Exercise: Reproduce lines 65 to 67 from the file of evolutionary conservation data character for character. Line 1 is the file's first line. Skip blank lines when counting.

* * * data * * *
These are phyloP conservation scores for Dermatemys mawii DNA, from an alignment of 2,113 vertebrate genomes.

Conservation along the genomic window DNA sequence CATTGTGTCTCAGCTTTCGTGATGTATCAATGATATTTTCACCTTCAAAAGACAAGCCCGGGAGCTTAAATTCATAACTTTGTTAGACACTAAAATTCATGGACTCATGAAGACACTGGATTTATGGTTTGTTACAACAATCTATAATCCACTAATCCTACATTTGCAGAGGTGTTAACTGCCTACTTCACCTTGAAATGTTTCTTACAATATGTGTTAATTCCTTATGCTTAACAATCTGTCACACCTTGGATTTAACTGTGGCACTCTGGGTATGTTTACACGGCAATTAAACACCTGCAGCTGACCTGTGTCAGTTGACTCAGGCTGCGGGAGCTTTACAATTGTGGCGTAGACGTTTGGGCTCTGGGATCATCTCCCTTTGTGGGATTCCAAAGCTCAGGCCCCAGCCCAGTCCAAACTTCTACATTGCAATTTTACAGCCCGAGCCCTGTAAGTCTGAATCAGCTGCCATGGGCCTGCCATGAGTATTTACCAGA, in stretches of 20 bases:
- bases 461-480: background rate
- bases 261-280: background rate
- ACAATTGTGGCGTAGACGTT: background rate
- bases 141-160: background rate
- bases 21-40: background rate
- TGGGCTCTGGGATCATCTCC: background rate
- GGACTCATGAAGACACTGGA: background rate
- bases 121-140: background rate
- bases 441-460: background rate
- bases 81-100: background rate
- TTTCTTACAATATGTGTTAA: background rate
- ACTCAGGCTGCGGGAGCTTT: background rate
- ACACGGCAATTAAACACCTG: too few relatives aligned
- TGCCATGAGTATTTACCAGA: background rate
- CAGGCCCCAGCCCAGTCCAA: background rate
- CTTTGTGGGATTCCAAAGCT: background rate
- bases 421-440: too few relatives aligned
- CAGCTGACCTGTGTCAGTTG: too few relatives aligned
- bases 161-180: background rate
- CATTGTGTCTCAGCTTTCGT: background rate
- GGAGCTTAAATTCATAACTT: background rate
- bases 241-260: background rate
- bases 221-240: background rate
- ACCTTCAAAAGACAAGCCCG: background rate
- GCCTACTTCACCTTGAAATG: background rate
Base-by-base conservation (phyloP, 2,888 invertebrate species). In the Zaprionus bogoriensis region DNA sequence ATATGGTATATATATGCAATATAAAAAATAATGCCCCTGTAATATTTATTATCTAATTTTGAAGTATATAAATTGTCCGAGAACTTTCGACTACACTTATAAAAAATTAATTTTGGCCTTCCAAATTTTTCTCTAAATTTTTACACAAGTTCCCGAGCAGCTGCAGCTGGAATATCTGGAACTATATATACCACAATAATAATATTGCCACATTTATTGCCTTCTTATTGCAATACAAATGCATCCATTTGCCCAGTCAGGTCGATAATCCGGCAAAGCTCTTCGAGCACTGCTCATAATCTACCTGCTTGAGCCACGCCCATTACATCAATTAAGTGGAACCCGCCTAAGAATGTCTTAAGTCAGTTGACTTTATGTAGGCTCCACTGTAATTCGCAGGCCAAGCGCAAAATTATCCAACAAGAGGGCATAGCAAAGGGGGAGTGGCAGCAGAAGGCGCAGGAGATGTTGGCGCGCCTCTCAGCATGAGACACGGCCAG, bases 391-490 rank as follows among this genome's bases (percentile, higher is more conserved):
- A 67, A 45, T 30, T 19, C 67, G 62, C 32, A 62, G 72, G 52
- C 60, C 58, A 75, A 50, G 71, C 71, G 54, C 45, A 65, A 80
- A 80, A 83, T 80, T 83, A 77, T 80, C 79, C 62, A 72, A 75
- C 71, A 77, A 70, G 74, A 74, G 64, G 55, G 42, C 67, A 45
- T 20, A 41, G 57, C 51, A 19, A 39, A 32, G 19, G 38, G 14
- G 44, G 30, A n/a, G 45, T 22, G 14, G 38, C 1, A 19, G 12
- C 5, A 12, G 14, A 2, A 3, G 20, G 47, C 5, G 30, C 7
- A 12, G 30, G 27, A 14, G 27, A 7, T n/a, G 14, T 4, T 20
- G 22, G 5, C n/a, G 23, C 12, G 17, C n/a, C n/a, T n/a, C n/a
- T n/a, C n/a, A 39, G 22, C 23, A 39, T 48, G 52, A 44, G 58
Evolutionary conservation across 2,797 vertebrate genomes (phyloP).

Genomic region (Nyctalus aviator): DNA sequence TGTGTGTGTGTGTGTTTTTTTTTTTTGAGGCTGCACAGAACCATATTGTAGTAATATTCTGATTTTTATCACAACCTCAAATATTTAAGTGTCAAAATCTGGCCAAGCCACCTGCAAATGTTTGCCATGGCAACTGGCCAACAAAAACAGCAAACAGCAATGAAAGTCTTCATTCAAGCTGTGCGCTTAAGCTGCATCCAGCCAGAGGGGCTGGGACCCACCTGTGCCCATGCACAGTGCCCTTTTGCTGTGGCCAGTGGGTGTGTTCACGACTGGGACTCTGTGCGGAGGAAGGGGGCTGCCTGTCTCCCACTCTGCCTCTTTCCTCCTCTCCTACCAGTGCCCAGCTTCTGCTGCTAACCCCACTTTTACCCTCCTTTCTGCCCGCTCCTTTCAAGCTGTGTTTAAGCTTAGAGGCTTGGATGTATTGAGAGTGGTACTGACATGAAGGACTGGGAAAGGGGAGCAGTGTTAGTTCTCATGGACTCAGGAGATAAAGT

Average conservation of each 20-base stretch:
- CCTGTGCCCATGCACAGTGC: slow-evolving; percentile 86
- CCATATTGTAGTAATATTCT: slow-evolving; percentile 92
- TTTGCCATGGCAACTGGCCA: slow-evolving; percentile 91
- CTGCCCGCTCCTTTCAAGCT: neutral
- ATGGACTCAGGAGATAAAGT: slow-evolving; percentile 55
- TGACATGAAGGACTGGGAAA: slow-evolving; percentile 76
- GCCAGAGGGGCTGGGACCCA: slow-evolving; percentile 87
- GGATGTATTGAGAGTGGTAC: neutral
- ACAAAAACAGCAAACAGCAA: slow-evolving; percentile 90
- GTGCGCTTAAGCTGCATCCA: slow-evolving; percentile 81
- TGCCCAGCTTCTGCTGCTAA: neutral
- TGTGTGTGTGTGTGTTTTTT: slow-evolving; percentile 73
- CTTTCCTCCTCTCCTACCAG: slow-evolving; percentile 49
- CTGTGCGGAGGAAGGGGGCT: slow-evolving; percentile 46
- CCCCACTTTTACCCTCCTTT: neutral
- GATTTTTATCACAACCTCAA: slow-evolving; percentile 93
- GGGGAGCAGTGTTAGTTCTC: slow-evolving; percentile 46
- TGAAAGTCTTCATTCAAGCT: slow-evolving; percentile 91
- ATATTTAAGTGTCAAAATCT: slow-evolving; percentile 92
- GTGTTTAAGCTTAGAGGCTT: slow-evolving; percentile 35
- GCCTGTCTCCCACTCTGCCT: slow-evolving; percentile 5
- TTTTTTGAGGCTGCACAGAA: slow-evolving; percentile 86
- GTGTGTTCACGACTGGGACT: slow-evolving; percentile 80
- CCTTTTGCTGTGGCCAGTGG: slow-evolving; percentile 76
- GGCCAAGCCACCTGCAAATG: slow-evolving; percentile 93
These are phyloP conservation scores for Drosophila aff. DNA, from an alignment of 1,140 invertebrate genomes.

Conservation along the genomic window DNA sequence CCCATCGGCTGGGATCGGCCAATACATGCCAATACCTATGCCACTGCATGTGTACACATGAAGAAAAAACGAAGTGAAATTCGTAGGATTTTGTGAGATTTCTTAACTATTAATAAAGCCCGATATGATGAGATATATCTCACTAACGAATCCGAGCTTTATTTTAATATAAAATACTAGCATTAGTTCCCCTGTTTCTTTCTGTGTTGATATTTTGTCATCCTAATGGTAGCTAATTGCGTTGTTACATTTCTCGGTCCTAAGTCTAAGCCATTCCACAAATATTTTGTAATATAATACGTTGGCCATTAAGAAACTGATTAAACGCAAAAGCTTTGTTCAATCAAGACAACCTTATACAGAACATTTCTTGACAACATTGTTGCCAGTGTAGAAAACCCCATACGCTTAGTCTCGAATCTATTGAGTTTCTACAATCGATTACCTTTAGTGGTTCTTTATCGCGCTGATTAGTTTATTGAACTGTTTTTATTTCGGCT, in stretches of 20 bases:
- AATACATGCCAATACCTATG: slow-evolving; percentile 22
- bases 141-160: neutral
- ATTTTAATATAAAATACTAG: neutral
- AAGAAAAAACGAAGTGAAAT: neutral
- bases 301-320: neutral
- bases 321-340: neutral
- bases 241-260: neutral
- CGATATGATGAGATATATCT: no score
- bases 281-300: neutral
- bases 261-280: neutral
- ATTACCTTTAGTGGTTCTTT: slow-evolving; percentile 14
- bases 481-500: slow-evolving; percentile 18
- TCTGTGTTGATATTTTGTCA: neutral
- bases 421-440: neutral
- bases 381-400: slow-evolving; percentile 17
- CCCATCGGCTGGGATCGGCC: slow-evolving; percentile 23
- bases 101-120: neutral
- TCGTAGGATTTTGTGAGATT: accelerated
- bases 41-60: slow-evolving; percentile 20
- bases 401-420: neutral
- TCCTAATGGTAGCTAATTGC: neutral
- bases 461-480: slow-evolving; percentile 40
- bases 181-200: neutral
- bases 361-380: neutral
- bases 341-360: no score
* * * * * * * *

- CCTTTTGCTGTGGCCAGTGG: slow-evolving; percentile 76
- GGCCAAGCCACCTGCAAATG: slow-evolving; percentile 93
These are phyloP conservation scores for Drosophila aff. DNA, from an alignment of 1,140 invertebrate genomes.